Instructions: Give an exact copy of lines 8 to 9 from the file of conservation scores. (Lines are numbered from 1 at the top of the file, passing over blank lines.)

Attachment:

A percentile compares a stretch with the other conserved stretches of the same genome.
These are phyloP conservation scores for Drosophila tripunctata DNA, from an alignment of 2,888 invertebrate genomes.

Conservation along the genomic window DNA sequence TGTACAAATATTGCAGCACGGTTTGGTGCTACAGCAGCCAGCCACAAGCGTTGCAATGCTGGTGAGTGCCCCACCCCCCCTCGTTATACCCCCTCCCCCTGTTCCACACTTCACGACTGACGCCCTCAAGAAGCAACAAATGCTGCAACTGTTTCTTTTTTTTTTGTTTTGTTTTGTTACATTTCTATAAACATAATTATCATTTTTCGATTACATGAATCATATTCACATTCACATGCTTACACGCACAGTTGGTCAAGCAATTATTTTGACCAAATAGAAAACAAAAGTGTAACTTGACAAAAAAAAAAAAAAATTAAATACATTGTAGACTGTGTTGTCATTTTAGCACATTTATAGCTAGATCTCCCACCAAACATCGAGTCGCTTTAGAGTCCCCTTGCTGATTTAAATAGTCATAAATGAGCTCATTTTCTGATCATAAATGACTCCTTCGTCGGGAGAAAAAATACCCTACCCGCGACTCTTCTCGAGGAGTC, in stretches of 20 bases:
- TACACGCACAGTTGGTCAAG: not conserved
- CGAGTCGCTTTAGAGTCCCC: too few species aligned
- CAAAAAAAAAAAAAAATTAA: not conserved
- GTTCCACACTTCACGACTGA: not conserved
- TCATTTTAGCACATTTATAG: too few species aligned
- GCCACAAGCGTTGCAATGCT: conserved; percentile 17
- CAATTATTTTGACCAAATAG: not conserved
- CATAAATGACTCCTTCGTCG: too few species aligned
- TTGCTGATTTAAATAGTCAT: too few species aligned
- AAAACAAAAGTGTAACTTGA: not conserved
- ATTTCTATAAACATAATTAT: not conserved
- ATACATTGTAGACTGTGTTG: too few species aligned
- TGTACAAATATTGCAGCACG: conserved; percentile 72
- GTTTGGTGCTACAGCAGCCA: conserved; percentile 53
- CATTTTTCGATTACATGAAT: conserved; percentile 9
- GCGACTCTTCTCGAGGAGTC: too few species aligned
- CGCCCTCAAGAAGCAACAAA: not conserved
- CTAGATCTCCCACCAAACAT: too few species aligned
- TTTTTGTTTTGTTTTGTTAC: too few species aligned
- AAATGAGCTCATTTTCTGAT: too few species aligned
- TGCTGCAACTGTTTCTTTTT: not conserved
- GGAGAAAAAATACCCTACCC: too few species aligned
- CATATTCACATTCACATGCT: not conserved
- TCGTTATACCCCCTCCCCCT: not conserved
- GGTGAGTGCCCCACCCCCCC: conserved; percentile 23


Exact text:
- TCATTTTAGCACATTTATAG: too few species aligned
- GCCACAAGCGTTGCAATGCT: conserved; percentile 17